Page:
Deputy chairman of the lower house of parliament, the State Duma, and a lawmaker for the New People political party, which his father, a businessman, helped to set up in 2020. Aged 40, Davankov is the youngest registered candidate and the recipient of various state awards, including one from Putin. He has said he won’t criticise his political opponents. His main campaign slogans are “Yes to changes!” and “Time for new people!” Davankov has tried to position himself as someone opposed to excessive curbs on people’s personal freedom and – in the context of Russian politics – as someone who is more liberal. Without mentioning Ukraine by name, he has said he favours “Peace and talks. But on our terms and with no roll-back.” A state pollster said in February that its research showed that over 5% of Russians were ready to vote for him.


Navalny, who died aged 47 in an Arctic prison colony in February, wanted to become president of Russia and was Putin’s fiercest domestic critic. Navalny’s supporters accuse Putin of having him murdered, something the Kremlin has rejected. In life, Navalny accused the Kremlin of keeping him out of politics by fabricating a slew of criminal cases against him – including for fraud and extremism – in order to jail him. Navalny accused Putin of also having him poisoned in 2020, something Putin denied. The Kremlin cast Navalny as a U.S.-backed extremist out to destabilise Russia who had committed real crimes. Navalny’s main allies are either in jail or living outside Russia. Yulia, his widow, has called on Russians who support her late husband to show up at voting stations at midday on March 17 to make their feelings known. The Kremlin has in the past called such appeals “provocations.”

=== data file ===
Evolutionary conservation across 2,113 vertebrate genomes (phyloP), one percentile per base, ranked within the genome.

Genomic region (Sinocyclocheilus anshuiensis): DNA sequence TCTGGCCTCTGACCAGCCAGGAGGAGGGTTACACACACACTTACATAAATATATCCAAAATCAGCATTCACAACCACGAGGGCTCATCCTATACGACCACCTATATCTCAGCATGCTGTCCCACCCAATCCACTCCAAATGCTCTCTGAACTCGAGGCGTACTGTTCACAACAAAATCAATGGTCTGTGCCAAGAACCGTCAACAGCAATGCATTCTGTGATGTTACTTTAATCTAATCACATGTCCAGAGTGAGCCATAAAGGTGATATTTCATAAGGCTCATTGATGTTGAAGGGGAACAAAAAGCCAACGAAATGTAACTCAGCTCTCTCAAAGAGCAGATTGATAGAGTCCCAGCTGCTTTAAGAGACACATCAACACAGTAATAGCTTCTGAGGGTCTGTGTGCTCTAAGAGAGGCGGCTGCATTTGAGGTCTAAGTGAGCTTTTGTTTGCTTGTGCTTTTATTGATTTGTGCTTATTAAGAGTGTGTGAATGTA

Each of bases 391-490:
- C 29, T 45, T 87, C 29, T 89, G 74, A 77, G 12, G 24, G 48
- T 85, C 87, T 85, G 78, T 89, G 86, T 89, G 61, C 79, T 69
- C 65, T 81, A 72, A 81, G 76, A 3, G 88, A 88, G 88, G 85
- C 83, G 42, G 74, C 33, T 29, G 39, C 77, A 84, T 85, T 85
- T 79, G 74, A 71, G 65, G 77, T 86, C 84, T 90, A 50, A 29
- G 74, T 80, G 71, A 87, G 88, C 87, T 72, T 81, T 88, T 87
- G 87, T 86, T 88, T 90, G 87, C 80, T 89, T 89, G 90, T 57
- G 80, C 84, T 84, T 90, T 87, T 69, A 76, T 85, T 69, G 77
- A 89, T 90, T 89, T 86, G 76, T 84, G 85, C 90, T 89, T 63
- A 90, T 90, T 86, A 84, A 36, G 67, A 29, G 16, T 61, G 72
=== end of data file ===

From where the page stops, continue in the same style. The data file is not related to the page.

Nadezhdin, 60, had tried to run a long-shot campaign on an anti-war ticket, but the Central Election Commission (CEC) disqualified him in February. Nadezhdin had surprised some analysts with his criticism of what the Kremlin calls its special military operation in Ukraine, something he called “a fatal mistake” and has said he would try to end through negotiations. Kremlin critics say Nadezhdin would not have even been allowed to campaign and collect signatures without the authorities’ blessing, something he rejected. The CEC said it had found flaws in signatures that he and his allies had collected in support of his candidacy, and that some were of deceased people. It said that Nadezhdin had therefore failed to gather the 100,000 authenticated signatures needed to become a candidate. He has since unsuccessfully challenged his disqualification in the Supreme Court.


Former TV journalist Yekaterina Duntsova, 40, had wanted to run for president and had called for an end to the conflict in Ukraine and the release of political prisoners. Not a household name inside Russia, election officials disqualified her in December, citing “numerous violations” in the papers she had submitted in support of her bid. Her attempts to challenge the decision were unsuccessful. When Duntsova announced in November that she had wanted to stand, commentators had variously described her as crazy, brave, or part of a Kremlin-scripted plan to create the appearance of competition.

(Reporting by Andrew Osborn; Editing by Ros Russell)